Dispelling the Myths around Concussion

The most common type of injury sustained after a blow to the head is concussion.  Concussion can range from being a minor incident which requires rest and observation at home, to a severe, life-threatening injury.

As an example of this latter scenario, in April 2014 a coroner ruled that a 14 year old boy died as a result of “second impact syndrome”.  The boy was participating in a school rugby match when he suffered two concussive type injuries in quick succession which saw him collapse to the ground and tragically never regain consciousness.

Listed below are some of the myths surrounding concussion that need to be dispelled in order to protect people from more serious injury.

Myth number 1.  You have to be knocked out to receive a concussion.

You do not have to be knocked unconscious for concussion to occur. It happens when a blow to the head or body, or a fall or other injury shakes and jars the brain inside the skull.  This affects the reticular activating system in the brain which controls your sense of awareness and consciousness.

If you suspect you or a person you are with has concussion, look for the following signs:

• Headache or a feeling of pressure in the head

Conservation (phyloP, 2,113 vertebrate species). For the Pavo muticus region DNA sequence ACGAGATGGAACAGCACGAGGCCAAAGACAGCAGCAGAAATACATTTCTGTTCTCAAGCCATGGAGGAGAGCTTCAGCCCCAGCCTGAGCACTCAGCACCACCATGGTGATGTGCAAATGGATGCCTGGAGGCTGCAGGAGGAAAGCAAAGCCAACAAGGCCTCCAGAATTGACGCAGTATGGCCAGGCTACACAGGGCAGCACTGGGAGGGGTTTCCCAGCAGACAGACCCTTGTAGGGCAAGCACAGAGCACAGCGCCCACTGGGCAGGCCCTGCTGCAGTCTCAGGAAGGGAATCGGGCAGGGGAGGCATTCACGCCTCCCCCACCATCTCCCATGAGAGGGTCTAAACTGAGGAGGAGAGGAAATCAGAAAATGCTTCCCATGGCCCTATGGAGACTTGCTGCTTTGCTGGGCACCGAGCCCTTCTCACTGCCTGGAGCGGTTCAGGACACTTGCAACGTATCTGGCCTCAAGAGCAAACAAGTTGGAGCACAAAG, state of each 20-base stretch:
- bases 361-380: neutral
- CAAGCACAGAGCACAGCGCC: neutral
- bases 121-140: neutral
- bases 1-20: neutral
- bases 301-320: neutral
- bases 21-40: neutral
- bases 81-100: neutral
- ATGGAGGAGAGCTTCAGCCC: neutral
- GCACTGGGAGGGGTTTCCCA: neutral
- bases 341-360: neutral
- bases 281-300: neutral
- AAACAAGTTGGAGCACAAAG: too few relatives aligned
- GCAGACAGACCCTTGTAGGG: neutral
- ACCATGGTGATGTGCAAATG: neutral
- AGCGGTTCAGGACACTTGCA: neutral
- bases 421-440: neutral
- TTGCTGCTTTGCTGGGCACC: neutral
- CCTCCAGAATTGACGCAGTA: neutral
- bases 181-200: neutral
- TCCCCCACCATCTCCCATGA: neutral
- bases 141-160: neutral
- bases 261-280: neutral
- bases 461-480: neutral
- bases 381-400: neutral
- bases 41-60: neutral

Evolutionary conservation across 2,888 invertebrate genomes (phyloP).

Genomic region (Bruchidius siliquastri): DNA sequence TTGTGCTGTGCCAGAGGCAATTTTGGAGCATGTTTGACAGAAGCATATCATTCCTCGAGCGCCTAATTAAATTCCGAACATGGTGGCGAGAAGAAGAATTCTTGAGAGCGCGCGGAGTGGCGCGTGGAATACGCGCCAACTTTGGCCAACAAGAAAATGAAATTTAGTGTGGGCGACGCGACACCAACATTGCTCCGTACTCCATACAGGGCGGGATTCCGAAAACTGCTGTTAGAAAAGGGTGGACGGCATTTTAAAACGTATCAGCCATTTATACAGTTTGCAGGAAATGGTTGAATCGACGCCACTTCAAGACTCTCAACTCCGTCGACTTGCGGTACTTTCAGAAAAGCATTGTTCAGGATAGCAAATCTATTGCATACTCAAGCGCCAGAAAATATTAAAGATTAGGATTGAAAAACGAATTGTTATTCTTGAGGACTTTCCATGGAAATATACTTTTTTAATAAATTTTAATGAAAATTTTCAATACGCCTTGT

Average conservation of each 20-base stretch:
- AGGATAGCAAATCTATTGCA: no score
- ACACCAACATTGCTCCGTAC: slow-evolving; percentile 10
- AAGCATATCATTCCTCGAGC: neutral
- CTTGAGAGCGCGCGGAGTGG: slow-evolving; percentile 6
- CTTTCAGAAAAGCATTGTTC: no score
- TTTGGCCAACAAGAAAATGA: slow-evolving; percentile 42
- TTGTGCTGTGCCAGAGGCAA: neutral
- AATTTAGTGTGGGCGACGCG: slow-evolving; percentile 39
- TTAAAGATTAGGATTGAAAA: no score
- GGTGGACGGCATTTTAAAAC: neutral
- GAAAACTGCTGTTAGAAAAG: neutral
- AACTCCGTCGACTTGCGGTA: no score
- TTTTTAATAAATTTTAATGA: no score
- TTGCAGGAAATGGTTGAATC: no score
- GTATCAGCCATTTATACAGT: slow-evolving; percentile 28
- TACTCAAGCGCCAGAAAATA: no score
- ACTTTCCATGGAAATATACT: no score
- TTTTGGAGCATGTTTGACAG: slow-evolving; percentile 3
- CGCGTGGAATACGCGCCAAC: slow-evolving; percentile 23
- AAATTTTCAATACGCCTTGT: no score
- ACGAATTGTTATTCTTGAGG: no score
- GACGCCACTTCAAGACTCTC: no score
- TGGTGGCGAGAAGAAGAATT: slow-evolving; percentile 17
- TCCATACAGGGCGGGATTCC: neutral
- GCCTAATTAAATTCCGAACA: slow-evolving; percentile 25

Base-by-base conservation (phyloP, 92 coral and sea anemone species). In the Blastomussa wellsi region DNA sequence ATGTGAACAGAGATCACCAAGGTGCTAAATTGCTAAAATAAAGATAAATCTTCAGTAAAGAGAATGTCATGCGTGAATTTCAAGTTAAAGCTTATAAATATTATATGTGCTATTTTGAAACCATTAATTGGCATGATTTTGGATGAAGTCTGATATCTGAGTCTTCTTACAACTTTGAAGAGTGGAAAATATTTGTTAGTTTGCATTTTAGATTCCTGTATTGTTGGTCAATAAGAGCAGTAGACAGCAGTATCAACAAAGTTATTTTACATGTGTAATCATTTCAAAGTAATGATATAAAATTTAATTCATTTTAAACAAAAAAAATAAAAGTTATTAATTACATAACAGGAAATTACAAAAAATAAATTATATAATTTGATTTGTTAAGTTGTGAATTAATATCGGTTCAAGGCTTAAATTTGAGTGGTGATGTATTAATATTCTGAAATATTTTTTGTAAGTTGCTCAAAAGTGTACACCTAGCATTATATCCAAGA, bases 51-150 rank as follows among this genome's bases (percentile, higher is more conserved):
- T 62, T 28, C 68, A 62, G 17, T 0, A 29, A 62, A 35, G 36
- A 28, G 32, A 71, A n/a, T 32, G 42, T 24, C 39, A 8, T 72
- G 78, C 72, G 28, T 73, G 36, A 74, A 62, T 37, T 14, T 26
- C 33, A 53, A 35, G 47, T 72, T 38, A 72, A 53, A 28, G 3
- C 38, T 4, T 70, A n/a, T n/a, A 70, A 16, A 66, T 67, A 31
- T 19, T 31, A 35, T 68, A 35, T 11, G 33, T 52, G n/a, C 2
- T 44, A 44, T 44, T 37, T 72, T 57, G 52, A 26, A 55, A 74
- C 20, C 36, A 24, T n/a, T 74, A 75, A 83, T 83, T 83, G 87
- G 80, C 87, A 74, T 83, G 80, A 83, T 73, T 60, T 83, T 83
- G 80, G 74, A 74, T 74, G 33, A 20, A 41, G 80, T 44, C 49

• Temporary loss of consciousness
• Confusion or feeling as if in a fog
• Amnesia surrounding the traumatic event
• Dizziness or “seeing stars”
• Ringing in the ears
• Nausea
• Vomiting
• Slurred speech
• Delayed response to questions
• Appearing dazed
• Fatigue

Some symptoms of concussions may be immediate or delayed in onset by hours or days after injury, such as:

• Concentration and memory complaints
• Irritability and other personality changes
• Sensitivity to light and noise
• Sleep disturbances
• Psychological adjustment problems and depression
• Disorders of taste and smell


Head trauma is very common in young children. If your child has received anything more than a light bump on the head, the American Academy of Paediatrics recommends you should seek medical advice.  Nonverbal clues of a concussion in children may include:

• Appearing dazed
• Listlessness and tiring easily
• Irritability and crankiness
• Loss of balance and unsteady walking
• Crying excessively
• Change in eating or sleeping patterns
• Lack of interest in favourite toys

Myth number 2.  Players can carry on playing after a severe blow to the head if they feel up to it.

One of the most common situations for concussion to occur is on the sports field.  Players are particularly vulnerable in contact sports such as rugby, boxing and football.

Following recent high profile cases, sporting associations have put more emphasis on alerting players to the dangers of multiple concussions over a lifetime.